Cooley has more than 24 years of experience in municipal government, much of that as the village clerk-treasurer at the Village of Morrill.
In her resume, Cooley said she managed more than 50 employees and listed accomplishments such as implementing a city sales tax, development of a regional water system and developing open spaces.
In December 2014, Cooley temporarily lost her job during a meeting and was later reinstated at the same meeting.
Village Board member Denise Sinner said she motioned to rehire Cooley and “the four other board members sat there and never said a thing,” and did not second her motion.
Later that night in the meeting, Sinner said, after the attorney for the village asked if Cooley was out, the board made a motion to rehire Cooley, which was approved.
At the time, board members Bruce Mitchell and Bob Betancur declined to comment on why they initially acted against Cooley, Sinner said. Neither Mitchell or Betancur could be reached for comment Tuesday. Village Board Chairman Tony Schuler did not respond to voice-mails requesting comment, as of presstime.
Sinner was the sole vote against removing Cooley in 2014 and in an interview with the Star-Herald Monday, she said there was no reason to remove her.
“Tammy had nothing to do with all that mess, and she would just do a fantastic job. She’s a great worker,” Sinner said. “She would just be fantastic.”
In an interview Thursday, July 2, Pat Heath declined to answer questions about applying for the position, saying, “I’m trying to save what I can for the interview.”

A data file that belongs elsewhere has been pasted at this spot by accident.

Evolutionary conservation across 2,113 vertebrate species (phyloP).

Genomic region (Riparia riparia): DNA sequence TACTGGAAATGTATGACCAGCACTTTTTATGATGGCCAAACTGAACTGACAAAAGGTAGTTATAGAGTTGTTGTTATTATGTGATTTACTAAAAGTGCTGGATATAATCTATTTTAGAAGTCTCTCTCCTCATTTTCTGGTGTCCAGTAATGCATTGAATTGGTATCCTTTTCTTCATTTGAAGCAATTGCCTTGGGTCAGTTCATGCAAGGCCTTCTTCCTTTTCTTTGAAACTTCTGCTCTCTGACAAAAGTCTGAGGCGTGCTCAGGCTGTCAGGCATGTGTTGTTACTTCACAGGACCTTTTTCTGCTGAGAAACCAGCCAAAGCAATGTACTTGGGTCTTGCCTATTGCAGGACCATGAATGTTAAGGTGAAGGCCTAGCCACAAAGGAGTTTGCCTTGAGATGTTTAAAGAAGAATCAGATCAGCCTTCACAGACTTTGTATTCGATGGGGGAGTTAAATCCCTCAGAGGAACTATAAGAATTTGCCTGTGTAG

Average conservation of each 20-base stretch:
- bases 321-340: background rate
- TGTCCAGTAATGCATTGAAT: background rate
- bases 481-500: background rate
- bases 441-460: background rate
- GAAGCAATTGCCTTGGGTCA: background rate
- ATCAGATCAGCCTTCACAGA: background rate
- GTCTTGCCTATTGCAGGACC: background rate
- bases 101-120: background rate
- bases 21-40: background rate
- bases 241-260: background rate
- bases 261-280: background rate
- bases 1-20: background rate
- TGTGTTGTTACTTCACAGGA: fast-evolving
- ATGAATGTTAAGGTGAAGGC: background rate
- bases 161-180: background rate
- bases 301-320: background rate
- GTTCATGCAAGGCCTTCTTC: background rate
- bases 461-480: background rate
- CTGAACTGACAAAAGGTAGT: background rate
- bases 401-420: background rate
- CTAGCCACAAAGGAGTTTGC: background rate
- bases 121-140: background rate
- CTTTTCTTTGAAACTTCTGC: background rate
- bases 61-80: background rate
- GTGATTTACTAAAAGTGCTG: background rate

Heath has 38 years of municipal government work under his belt with seven years in North Platte and 29 years in Gering. As the head of public works, Heath said in his resume, he works to coordinate with federal and state agencies, manages the budget, briefs officials on plans and directly oversees training and directing staff.
Heath told the Star-Herald he would forward references, but did not respond to follow-up emails.
Danielzuk deferred all comment about candidates for the city administrator position to Mayor Tony Kaufman. Kaufman declined to comment.
In an interview Monday, Stambaugh said he is looking for a place to settle after being uprooted from his job calibrating equipment for NovaStar Solutions in Livonia, Michigan. Stambaugh is now living near his parents in Littleton, Colorado, with his wife and son.
“With tourism as a major attribute, I see a lot of potential in Gering, but it’s also a great place to raise a family,” Stambaugh said.
Stambaugh was in the Army from 2007 and exited in 2017 after his first wife’s death two years earlier to take care of his son. According to his resume, Stambaugh was a shop foreman at Camp Casey in South Korea. He served as team chief in Fort Riley, Kansas, overseeing eight people and $5 million dollars of calibration standards and equipment.
“Collaboration, trust building were vital to my mission,” he said.
Stambaugh’s supervisor at Fort Riley, Chief Warrant Officer Daniel Rodriguez said he oversaw Stambaugh for the three years at the base.
Rodriguez said Stambaugh was under a lot of pressure to teach and lead at the same time, but said he had the ability to break down complicated problems.
“He never gave me false information, he would say what needed to be done and how much time he had and he would make me understand the process. I wasn’t a calibrator by trade.” Rodriguez said. “I have nothing but positive things to say about the man.”
Rodriguez said Stambaugh’s organization and willingness to get paperwork out of the way would translate well to the civilian side.
“He doesn’t stop until the job is done,I had to have the fight with him to go home,” he said, with a laugh. “I think where he will succeed is if he knows what needs to be done, then he’ll just knock it out of the park.”